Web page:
There’s a lot of conflicting advice when it comes to landscape fabric. Check out this guide on when to use landscape fabric and when to avoid it.
Should I use landscape fabric? It’s a common question with a lot of heated debate on both sides. The truth is there are times you should install it, and times where it creates more harm then good.
What Is Landscape Fabric Made of
Landscape fabric, also referred to as weed barrier, can be made from a variety of materials including linen, plastic, and a combination of recycled materials.
Traditionally there are 2 main types: woven, and non woven.
Woven landscape fabric is just as the name suggests. It is a fabric that is made from individual strands that are intertwined and sewn together. It is easy to recognize by simply cutting a section and seeing if the ends fray and appear stringy.
Woven landscape fabric is usually stronger than non woven. It lasts longer since it doesn’t break down as easily.
On the down side, woven landscape fabric has a reputation of providing worse drainage and air flow.
2. Non Woven
Non woven landscape fabrics are made from a single sheet of material that has tiny holes pierced in it. They are usually easier to cut and provide better drainage and air flow but they are not as strong as woven fabric. The edges of non woven fabric are smooth.
So, which is best, woven or non woven fabric?
Companies got smart and have worked to blend both the benefits of woven and non woven into their products. You actually see some fabrics claiming to be both woven and non woven, or woven but needle punched. It can get really confusing.
Luckily, I can help narrow things down for you. After experimenting with a lot of different products I found this fabric from Greenhouse Megastore. It is a woven polypropelene that is needle punched and has unbelievable air flow and drainage. To me this product truly blends the benefits of both woven and non woven fabric (no I don’t get paid to promote their product).
Now, it’s important to point out that there are times when I use landscape fabric, and other times where I believe it does more harm then good.
When to Use Landscape Fabric
Landscape fabric is good to use under sections of your landscape that have crushed stone, gravel, or any other inorganic material. Stone pathways and foundation drip edges for example are great areas to use landscape fabric.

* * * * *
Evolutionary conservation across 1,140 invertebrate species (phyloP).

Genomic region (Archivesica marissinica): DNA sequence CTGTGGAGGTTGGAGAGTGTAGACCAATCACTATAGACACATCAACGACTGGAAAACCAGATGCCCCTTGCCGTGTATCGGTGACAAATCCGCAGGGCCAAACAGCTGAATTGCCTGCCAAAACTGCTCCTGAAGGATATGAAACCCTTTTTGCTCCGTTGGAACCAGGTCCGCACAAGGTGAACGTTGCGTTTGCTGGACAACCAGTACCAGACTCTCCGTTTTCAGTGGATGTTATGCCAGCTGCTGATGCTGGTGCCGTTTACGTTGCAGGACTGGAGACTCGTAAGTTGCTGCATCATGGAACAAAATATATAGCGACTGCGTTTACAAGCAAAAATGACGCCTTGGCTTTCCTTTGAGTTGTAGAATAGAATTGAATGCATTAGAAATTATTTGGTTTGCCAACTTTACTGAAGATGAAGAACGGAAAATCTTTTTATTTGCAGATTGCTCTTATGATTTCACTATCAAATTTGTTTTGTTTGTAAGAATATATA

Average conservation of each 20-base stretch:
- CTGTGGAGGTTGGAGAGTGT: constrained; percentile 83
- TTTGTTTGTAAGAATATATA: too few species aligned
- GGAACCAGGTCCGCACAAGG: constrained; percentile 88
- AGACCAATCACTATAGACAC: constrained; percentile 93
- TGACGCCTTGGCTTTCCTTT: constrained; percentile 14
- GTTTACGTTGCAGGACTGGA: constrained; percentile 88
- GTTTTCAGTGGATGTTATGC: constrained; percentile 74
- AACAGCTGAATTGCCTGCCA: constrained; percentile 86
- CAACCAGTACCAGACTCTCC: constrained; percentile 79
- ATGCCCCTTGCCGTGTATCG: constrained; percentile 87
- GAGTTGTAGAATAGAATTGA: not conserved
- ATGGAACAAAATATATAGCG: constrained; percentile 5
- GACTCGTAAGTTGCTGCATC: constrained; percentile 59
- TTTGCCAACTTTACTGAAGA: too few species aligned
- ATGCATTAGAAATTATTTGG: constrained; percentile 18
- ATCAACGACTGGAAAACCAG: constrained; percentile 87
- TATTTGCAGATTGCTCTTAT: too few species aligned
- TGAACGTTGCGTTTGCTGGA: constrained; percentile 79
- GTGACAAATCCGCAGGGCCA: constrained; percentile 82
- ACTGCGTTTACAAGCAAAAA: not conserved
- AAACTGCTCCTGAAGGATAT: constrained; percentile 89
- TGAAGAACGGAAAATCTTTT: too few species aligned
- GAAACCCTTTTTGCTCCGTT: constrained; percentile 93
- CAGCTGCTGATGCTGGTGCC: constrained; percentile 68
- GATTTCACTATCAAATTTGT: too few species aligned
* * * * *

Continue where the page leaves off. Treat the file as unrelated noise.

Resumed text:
It can also be used as a top layer, for instance in between vegetable rows or raised beds where you do not want weeds to grow. I actually use landscape fabric as a top layer in my backyard nursery.
When You Shouldn’t Use Landscape Fabric
I don’t recommend using landscape fabric under mulched beds, trees, or in vegetable gardens where vegetable plants will be growing.
I used to always use fabric on new planting bed installs but at this point I believe it does more harm then good for the following reasons:
1. As bark mulch breaks down, tiny particles and fines make their way into the fabric and can clog it, preventing the flow of water and air. This will ultimately suffocate plants.
2. As bark mulch breaks down it turns into compost and becomes a desirable place for weed growth. Since most weed seeds enter garden beds from the surface, by the wind, or by animals, weeds are still able to enter your garden bed. The fabric doesn’t help to suppress weeds.
3. Weed pulling becomes harder since the roots of the weeds anchor themselves into the fabric. You’re only real chance to kill weeds at this point is by spraying them.
4. Landscape fabric is unsightly and has a tendency to become exposed due to erosion, frost heaving, and normal break down of mulch.
5. It’s time consuming to install and also costly.
6. Adding a small layer of mulch to your beds every year will do a lot more for weed prevention. As long as you maintain your garden beds regularly and top dress them with mulch on a yearly basis then weeding shouldn’t be an overwhelming chore.
Can I Put Landscape Fabric Over Weeds?
Before installing fabric make sure you remove weeds. Don’t just roll the fabric over a layer of weeds. Some weeds are strong enough to make it through the fabric layer and pulling them once they do so will be near impossible.
Also, weeds that don’t make it through will suffocate and can cause a layer of rotting weeds. Since airflow is limited due to the fabric, rotting weeds won’t be able to properly break down. This can lead to disease and harm nearby plants. It can also give off a foul odor.
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